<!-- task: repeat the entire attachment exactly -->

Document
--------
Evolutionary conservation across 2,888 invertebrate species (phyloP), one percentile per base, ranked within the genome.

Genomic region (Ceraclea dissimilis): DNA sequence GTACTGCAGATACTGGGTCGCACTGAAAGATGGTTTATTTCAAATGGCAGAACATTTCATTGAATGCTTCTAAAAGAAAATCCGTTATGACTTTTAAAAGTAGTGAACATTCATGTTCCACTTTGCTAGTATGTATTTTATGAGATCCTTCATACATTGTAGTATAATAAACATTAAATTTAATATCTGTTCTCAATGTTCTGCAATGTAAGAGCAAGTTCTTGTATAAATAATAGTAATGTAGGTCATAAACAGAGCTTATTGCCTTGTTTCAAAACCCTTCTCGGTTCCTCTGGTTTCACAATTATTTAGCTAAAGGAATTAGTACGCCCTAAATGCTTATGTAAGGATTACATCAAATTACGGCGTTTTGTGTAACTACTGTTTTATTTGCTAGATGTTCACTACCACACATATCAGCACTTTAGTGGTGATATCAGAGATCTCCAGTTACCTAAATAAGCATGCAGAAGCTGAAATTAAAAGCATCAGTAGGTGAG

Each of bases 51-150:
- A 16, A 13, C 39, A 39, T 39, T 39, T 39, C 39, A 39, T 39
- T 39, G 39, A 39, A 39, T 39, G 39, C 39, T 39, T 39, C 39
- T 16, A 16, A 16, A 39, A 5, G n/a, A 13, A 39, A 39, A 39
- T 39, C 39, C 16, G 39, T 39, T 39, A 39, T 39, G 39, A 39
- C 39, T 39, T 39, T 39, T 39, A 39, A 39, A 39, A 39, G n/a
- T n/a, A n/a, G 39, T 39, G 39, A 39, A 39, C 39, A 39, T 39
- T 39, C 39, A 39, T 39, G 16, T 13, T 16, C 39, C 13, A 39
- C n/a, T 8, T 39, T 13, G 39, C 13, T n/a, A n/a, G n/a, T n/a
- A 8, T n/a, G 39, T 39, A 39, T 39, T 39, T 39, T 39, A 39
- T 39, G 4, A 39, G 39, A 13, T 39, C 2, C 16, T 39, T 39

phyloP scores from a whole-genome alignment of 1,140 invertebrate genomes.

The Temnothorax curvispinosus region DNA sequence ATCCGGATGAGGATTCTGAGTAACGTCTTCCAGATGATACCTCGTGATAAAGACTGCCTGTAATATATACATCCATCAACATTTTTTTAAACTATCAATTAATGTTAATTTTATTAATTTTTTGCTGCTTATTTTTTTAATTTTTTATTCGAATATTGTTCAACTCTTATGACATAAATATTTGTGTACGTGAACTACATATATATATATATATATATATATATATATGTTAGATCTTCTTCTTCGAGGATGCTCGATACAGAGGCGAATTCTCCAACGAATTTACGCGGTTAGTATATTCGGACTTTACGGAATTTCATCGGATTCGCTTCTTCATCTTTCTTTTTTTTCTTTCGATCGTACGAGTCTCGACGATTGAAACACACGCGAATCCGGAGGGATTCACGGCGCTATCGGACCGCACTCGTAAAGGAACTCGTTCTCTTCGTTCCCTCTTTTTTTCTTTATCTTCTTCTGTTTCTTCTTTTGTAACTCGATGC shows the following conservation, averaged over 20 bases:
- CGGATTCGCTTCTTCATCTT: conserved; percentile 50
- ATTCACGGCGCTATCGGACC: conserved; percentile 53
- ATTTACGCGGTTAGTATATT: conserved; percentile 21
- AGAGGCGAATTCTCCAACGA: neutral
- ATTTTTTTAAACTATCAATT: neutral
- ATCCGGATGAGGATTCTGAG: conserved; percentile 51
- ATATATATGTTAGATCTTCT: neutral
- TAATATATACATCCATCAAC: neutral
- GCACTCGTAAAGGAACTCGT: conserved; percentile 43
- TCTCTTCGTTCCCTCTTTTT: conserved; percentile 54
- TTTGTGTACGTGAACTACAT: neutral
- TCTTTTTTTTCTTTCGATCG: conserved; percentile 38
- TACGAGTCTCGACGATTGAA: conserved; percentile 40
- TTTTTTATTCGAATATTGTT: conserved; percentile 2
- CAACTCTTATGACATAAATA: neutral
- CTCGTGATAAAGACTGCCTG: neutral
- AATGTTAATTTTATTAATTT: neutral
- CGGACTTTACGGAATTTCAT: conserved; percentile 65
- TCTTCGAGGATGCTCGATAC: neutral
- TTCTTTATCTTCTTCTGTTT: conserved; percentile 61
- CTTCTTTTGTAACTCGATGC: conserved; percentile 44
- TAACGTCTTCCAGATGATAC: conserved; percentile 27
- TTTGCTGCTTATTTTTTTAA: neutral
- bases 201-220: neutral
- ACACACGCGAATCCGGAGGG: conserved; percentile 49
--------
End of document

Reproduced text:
Evolutionary conservation across 2,888 invertebrate species (phyloP), one percentile per base, ranked within the genome.

Genomic region (Ceraclea dissimilis): DNA sequence GTACTGCAGATACTGGGTCGCACTGAAAGATGGTTTATTTCAAATGGCAGAACATTTCATTGAATGCTTCTAAAAGAAAATCCGTTATGACTTTTAAAAGTAGTGAACATTCATGTTCCACTTTGCTAGTATGTATTTTATGAGATCCTTCATACATTGTAGTATAATAAACATTAAATTTAATATCTGTTCTCAATGTTCTGCAATGTAAGAGCAAGTTCTTGTATAAATAATAGTAATGTAGGTCATAAACAGAGCTTATTGCCTTGTTTCAAAACCCTTCTCGGTTCCTCTGGTTTCACAATTATTTAGCTAAAGGAATTAGTACGCCCTAAATGCTTATGTAAGGATTACATCAAATTACGGCGTTTTGTGTAACTACTGTTTTATTTGCTAGATGTTCACTACCACACATATCAGCACTTTAGTGGTGATATCAGAGATCTCCAGTTACCTAAATAAGCATGCAGAAGCTGAAATTAAAAGCATCAGTAGGTGAG

Each of bases 51-150:
- A 16, A 13, C 39, A 39, T 39, T 39, T 39, C 39, A 39, T 39
- T 39, G 39, A 39, A 39, T 39, G 39, C 39, T 39, T 39, C 39
- T 16, A 16, A 16, A 39, A 5, G n/a, A 13, A 39, A 39, A 39
- T 39, C 39, C 16, G 39, T 39, T 39, A 39, T 39, G 39, A 39
- C 39, T 39, T 39, T 39, T 39, A 39, A 39, A 39, A 39, G n/a
- T n/a, A n/a, G 39, T 39, G 39, A 39, A 39, C 39, A 39, T 39
- T 39, C 39, A 39, T 39, G 16, T 13, T 16, C 39, C 13, A 39
- C n/a, T 8, T 39, T 13, G 39, C 13, T n/a, A n/a, G n/a, T n/a
- A 8, T n/a, G 39, T 39, A 39, T 39, T 39, T 39, T 39, A 39
- T 39, G 4, A 39, G 39, A 13, T 39, C 2, C 16, T 39, T 39

phyloP scores from a whole-genome alignment of 1,140 invertebrate genomes.

The Temnothorax curvispinosus region DNA sequence ATCCGGATGAGGATTCTGAGTAACGTCTTCCAGATGATACCTCGTGATAAAGACTGCCTGTAATATATACATCCATCAACATTTTTTTAAACTATCAATTAATGTTAATTTTATTAATTTTTTGCTGCTTATTTTTTTAATTTTTTATTCGAATATTGTTCAACTCTTATGACATAAATATTTGTGTACGTGAACTACATATATATATATATATATATATATATATATGTTAGATCTTCTTCTTCGAGGATGCTCGATACAGAGGCGAATTCTCCAACGAATTTACGCGGTTAGTATATTCGGACTTTACGGAATTTCATCGGATTCGCTTCTTCATCTTTCTTTTTTTTCTTTCGATCGTACGAGTCTCGACGATTGAAACACACGCGAATCCGGAGGGATTCACGGCGCTATCGGACCGCACTCGTAAAGGAACTCGTTCTCTTCGTTCCCTCTTTTTTTCTTTATCTTCTTCTGTTTCTTCTTTTGTAACTCGATGC shows the following conservation, averaged over 20 bases:
- CGGATTCGCTTCTTCATCTT: conserved; percentile 50
- ATTCACGGCGCTATCGGACC: conserved; percentile 53
- ATTTACGCGGTTAGTATATT: conserved; percentile 21
- AGAGGCGAATTCTCCAACGA: neutral
- ATTTTTTTAAACTATCAATT: neutral
- ATCCGGATGAGGATTCTGAG: conserved; percentile 51
- ATATATATGTTAGATCTTCT: neutral
- TAATATATACATCCATCAAC: neutral
- GCACTCGTAAAGGAACTCGT: conserved; percentile 43
- TCTCTTCGTTCCCTCTTTTT: conserved; percentile 54
- TTTGTGTACGTGAACTACAT: neutral
- TCTTTTTTTTCTTTCGATCG: conserved; percentile 38
- TACGAGTCTCGACGATTGAA: conserved; percentile 40
- TTTTTTATTCGAATATTGTT: conserved; percentile 2
- CAACTCTTATGACATAAATA: neutral
- CTCGTGATAAAGACTGCCTG: neutral
- AATGTTAATTTTATTAATTT: neutral
- CGGACTTTACGGAATTTCAT: conserved; percentile 65
- TCTTCGAGGATGCTCGATAC: neutral
- TTCTTTATCTTCTTCTGTTT: conserved; percentile 61
- CTTCTTTTGTAACTCGATGC: conserved; percentile 44
- TAACGTCTTCCAGATGATAC: conserved; percentile 27
- TTTGCTGCTTATTTTTTTAA: neutral
- bases 201-220: neutral
- ACACACGCGAATCCGGAGGG: conserved; percentile 49